Do You Have The Speaking Skills to Succeed?


I was in Portland last week and had a chance to hear former pastor, Jerry DeWitt, preach a non-religious message with amazing skill. Once you have world-class speaking skills, you can use them to deliver any message you wish. The question is, how good are your speaking skills? Are they good enough to go pro? Watch this short video I shot in Portland after Jerry’s speech and I’ll look forward to your comments.

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Categories : Speaking


  1. You know Steve, I sometimes tune into these if I have time and watch with keen interest your points of view, your perspectives and those of others who respond and I’m sometimes fascinated with what I observe. Frankly, I can see why those such as this former pastor are leaving “the church,” (which religion you don’t say) and I’m not at all surprised. Disenchantment with religion in general is a growing trend, and what I read in the Wall Street Journal backs that up as the number of agnostics grow in all demographics. It’s no wonder. But there are exceptions.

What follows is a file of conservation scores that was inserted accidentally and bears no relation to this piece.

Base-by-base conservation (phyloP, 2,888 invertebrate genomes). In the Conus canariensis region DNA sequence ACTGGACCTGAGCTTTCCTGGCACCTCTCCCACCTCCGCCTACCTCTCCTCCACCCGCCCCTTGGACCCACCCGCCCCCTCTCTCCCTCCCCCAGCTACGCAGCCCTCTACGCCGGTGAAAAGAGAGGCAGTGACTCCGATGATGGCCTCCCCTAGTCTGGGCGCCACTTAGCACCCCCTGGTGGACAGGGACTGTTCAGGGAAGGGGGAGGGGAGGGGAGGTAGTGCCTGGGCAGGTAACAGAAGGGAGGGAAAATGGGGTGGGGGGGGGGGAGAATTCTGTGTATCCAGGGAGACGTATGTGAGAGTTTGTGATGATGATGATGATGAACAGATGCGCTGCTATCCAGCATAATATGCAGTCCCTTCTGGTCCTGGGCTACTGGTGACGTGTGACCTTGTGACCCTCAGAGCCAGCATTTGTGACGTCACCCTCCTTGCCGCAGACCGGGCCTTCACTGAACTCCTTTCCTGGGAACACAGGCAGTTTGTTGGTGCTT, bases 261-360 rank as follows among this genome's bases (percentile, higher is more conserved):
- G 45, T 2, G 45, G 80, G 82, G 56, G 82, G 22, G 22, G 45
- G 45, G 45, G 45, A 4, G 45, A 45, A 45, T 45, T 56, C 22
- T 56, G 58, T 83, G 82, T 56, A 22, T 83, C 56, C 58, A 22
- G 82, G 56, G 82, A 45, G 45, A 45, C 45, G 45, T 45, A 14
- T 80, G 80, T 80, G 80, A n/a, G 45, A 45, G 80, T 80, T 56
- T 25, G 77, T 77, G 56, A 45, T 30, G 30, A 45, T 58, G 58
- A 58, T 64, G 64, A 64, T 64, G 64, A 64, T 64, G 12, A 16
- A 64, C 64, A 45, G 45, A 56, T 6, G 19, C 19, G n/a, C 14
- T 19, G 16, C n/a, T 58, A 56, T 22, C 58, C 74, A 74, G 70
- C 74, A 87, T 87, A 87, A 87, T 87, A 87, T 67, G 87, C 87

That said, I can’t help but wonder what former athiests-turned-Christian such as prolific writers like C.S. Lewis would say if he were alive. Having been raised in a Christian-based home life (my non-religious parents shipped me off to the Baptist Bible school every summer as a child) later turned LDS, I found myself at one point at a crisis in my life questioning everything I’ve ever believed when I nearly lost my life. I set out to disprove belief in God, Christian Bible teaching as folklore and basically wanted to free myself from it. In my efforts to do so, I discovered irrefutable evidence I could never deny at any cost–that there are realities beyond the scope of our 5 senses that can only be experienced on a personal level that could never be disproved by any iconoclast. I had to learn what faith is not, before I could truly learn what faith is. Such unfortunate souls as Mr. DeWitt may not have had the occasion yet to experience what many on this planet had to find out the hard way. I found it serves little purpose to testify of those realities to those whose minds are sealed off and are made up however. Once the concrete is hardened, jack-hammer approaches to prove anything to them is senseless and avails little other than stalemate debates. From a critical thinking standpoint, the naysayer proves nothing in attempts claim certain things DON’T exist. You can never prove the taste of sugar or salt to another person.